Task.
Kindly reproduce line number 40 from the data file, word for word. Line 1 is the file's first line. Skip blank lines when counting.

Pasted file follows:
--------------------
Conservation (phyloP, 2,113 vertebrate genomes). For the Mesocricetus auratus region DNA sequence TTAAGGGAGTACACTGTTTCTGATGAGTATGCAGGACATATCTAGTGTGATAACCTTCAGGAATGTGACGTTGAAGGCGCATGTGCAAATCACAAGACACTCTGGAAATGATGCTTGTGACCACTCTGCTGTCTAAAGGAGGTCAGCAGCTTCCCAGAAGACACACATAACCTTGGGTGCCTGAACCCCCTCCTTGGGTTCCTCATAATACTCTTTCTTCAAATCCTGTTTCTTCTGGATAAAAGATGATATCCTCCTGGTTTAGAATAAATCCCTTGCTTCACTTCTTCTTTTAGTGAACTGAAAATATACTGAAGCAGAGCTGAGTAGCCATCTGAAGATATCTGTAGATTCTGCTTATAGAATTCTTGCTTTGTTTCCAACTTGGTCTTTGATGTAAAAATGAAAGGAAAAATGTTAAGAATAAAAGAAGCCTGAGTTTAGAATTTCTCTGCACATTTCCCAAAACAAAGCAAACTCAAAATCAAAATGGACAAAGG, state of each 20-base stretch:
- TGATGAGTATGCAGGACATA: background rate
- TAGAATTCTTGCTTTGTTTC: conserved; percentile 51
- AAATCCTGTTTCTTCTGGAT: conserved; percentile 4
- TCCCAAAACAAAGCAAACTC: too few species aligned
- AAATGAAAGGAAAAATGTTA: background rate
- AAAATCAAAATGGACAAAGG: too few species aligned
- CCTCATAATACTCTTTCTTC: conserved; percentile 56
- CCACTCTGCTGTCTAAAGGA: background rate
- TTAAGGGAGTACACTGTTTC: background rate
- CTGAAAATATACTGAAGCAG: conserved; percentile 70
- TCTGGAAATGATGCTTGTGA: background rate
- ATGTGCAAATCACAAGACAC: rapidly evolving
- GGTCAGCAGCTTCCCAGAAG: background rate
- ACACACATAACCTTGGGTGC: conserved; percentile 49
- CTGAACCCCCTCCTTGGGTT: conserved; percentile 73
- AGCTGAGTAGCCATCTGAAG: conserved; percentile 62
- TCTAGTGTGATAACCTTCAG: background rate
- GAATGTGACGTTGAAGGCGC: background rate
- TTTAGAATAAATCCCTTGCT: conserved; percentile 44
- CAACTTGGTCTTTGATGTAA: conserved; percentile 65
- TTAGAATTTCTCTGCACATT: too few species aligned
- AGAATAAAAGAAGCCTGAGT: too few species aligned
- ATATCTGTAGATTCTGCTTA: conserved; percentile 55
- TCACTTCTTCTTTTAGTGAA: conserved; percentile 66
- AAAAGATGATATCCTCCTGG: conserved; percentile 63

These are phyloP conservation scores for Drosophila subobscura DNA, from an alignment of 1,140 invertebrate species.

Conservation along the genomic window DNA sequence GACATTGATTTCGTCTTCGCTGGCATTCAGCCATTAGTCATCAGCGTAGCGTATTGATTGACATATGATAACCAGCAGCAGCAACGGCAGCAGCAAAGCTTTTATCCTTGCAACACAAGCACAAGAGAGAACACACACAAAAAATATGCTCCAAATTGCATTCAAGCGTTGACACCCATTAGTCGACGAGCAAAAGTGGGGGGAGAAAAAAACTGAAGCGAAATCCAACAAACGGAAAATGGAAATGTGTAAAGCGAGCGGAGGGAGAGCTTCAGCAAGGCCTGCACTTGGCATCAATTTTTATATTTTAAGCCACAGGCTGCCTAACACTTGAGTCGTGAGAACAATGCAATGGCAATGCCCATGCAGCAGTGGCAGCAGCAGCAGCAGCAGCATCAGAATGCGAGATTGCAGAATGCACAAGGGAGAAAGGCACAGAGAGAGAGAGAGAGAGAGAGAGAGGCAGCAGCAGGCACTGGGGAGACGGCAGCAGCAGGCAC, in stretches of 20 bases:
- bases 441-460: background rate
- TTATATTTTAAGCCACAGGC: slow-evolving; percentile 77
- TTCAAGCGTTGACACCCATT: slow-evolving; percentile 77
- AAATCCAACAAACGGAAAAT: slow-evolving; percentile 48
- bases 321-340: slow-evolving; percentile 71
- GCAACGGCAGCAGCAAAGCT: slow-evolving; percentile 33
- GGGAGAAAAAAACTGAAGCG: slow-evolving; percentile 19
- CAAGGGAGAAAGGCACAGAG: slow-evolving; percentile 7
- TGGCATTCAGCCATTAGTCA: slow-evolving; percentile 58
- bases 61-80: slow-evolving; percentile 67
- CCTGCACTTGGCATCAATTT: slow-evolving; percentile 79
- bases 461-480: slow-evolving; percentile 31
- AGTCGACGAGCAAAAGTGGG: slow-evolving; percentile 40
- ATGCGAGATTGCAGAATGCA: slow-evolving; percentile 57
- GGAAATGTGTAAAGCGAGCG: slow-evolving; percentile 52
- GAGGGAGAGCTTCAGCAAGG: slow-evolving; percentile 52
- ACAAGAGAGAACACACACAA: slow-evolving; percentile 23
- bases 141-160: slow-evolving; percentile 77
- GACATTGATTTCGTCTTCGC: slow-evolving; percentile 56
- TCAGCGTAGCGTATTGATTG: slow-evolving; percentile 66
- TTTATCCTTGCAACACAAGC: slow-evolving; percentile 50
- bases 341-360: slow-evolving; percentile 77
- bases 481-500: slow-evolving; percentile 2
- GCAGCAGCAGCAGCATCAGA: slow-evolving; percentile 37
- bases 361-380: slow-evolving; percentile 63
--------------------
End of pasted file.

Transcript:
- bases 461-480: slow-evolving; percentile 31